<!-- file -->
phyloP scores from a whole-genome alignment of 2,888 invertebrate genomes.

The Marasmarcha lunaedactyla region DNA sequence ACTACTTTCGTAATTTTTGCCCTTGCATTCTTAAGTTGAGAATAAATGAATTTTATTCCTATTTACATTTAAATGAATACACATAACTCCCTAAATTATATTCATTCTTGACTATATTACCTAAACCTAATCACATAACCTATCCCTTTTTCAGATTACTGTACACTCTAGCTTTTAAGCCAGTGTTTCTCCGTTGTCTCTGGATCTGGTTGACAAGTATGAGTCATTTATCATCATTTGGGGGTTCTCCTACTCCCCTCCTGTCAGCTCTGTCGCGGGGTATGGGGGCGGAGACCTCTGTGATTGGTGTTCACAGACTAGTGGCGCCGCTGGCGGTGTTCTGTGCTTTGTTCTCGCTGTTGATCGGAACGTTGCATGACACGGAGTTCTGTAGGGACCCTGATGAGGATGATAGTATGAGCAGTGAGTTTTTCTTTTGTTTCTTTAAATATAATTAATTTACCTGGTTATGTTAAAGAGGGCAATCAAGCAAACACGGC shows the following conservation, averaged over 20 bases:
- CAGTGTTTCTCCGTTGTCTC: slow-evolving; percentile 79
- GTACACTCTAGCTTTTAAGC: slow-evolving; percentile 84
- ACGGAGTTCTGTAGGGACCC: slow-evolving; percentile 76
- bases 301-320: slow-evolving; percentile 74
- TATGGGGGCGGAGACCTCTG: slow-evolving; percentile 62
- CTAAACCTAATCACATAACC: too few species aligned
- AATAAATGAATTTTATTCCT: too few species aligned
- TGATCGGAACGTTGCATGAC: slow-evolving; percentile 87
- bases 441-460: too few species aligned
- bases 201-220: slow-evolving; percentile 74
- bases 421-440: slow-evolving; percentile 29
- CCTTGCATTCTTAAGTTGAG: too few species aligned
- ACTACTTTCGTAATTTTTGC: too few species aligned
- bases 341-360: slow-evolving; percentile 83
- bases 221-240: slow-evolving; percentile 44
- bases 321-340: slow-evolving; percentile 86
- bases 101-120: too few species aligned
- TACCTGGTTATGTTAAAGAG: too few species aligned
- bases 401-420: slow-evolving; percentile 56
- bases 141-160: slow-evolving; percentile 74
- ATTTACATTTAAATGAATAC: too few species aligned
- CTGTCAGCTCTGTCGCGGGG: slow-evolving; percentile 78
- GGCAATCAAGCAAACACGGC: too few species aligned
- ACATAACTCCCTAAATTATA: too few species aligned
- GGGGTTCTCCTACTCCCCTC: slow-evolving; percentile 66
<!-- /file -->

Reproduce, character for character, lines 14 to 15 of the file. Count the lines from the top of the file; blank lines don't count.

- CCTTGCATTCTTAAGTTGAG: too few species aligned
- ACTACTTTCGTAATTTTTGC: too few species aligned